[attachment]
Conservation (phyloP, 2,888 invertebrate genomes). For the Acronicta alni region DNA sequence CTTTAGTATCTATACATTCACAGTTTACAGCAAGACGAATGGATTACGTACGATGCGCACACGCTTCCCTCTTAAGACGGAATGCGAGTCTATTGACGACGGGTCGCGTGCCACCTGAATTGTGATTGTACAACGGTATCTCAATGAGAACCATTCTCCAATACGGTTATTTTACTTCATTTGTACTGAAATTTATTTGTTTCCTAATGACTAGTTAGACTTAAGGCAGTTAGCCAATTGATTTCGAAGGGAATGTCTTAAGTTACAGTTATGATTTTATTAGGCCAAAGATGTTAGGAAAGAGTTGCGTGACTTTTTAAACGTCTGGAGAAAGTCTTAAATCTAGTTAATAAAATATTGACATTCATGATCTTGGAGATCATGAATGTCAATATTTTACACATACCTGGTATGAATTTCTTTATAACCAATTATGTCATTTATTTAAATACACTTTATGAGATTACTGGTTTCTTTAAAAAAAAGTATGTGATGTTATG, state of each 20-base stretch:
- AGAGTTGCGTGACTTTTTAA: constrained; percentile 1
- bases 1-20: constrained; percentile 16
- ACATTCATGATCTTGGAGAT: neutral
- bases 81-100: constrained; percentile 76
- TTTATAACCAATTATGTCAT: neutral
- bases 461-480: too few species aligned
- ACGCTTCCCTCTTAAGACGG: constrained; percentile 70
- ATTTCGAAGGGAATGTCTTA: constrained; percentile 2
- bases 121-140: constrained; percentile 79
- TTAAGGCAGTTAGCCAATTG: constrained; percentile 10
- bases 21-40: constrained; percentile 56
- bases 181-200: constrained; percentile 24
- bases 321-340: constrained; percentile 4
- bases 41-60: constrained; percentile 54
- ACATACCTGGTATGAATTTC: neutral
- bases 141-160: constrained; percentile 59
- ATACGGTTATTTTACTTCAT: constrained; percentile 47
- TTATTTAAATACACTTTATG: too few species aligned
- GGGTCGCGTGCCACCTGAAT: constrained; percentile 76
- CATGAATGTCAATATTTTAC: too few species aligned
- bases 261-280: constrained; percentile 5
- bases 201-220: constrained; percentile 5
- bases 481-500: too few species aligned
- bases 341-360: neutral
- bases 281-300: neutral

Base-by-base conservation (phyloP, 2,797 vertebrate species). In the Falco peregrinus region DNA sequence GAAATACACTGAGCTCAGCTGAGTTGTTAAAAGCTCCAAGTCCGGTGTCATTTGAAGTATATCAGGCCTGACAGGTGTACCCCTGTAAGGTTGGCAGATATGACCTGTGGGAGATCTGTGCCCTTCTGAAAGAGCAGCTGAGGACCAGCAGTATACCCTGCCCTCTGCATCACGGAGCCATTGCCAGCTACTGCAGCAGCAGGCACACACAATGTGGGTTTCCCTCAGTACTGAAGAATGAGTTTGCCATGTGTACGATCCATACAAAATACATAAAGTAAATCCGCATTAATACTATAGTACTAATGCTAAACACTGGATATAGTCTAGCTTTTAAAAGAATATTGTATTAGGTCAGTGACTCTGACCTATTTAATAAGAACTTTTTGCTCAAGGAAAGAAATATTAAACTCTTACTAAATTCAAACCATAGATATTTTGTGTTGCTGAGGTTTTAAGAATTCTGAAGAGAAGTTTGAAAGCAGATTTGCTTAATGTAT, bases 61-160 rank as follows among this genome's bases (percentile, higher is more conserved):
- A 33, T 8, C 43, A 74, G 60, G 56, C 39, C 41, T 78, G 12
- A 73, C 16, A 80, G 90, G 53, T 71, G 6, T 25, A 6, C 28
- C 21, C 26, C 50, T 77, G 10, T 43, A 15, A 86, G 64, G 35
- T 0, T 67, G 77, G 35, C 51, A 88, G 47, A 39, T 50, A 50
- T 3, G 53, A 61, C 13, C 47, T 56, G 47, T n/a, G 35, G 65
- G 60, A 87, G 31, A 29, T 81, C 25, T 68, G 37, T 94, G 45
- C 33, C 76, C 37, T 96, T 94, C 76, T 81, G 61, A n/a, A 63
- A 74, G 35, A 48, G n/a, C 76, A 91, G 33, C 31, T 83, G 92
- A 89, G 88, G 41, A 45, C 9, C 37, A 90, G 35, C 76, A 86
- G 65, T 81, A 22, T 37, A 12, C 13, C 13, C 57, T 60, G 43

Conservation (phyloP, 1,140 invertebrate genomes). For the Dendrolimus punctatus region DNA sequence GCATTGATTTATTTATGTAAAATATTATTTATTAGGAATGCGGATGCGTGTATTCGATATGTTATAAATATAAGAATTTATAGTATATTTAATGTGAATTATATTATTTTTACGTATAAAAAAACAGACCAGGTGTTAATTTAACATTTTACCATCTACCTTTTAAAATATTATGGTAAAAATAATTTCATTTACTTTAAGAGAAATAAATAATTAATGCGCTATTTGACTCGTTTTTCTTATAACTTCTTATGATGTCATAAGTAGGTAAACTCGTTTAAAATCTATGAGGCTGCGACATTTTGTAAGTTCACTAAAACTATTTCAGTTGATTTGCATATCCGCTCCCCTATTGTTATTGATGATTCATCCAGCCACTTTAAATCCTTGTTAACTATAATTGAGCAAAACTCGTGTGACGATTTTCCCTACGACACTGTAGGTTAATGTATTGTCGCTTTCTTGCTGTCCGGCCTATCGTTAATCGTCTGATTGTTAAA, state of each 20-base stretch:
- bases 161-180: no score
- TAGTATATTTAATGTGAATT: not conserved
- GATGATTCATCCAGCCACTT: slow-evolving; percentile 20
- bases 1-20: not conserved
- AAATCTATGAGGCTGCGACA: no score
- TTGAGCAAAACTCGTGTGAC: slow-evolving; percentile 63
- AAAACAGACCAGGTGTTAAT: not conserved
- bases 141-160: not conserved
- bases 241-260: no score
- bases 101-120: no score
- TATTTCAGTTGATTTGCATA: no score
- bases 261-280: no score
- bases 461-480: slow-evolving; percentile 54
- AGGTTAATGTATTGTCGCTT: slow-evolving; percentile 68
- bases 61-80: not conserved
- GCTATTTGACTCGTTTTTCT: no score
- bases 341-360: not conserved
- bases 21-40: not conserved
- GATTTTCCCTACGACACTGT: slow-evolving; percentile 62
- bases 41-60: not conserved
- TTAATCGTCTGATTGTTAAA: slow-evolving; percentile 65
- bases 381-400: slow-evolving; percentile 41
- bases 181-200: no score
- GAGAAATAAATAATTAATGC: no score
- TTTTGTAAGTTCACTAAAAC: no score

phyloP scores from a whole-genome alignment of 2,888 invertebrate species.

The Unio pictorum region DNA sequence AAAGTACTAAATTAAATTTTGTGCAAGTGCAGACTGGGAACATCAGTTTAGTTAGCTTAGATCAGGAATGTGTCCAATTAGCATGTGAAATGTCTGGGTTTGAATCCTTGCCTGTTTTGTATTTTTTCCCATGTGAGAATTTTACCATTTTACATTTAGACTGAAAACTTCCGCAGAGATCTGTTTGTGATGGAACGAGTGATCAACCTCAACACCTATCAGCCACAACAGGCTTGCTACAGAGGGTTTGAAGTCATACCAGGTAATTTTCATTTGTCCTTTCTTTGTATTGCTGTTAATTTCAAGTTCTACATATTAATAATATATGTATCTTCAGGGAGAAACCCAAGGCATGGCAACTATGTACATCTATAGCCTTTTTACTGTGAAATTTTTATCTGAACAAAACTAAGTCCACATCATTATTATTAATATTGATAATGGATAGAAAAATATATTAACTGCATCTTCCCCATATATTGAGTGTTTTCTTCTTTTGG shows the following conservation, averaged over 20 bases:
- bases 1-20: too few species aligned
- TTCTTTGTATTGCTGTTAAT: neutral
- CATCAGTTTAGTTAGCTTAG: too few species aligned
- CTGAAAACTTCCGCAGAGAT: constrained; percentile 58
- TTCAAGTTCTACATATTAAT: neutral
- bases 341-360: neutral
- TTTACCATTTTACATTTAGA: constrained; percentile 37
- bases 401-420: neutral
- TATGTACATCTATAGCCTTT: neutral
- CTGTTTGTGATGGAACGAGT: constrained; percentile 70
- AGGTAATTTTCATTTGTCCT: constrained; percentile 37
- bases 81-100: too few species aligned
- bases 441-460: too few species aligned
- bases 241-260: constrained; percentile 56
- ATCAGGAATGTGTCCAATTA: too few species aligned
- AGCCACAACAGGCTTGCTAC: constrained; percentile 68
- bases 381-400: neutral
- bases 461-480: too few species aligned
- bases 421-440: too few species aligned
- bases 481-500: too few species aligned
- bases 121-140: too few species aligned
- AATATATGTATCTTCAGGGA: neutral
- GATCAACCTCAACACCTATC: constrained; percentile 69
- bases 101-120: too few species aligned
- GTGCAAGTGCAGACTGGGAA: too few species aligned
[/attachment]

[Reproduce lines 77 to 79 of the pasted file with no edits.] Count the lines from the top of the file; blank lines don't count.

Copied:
- bases 81-100: too few species aligned
- bases 441-460: too few species aligned
- bases 241-260: constrained; percentile 56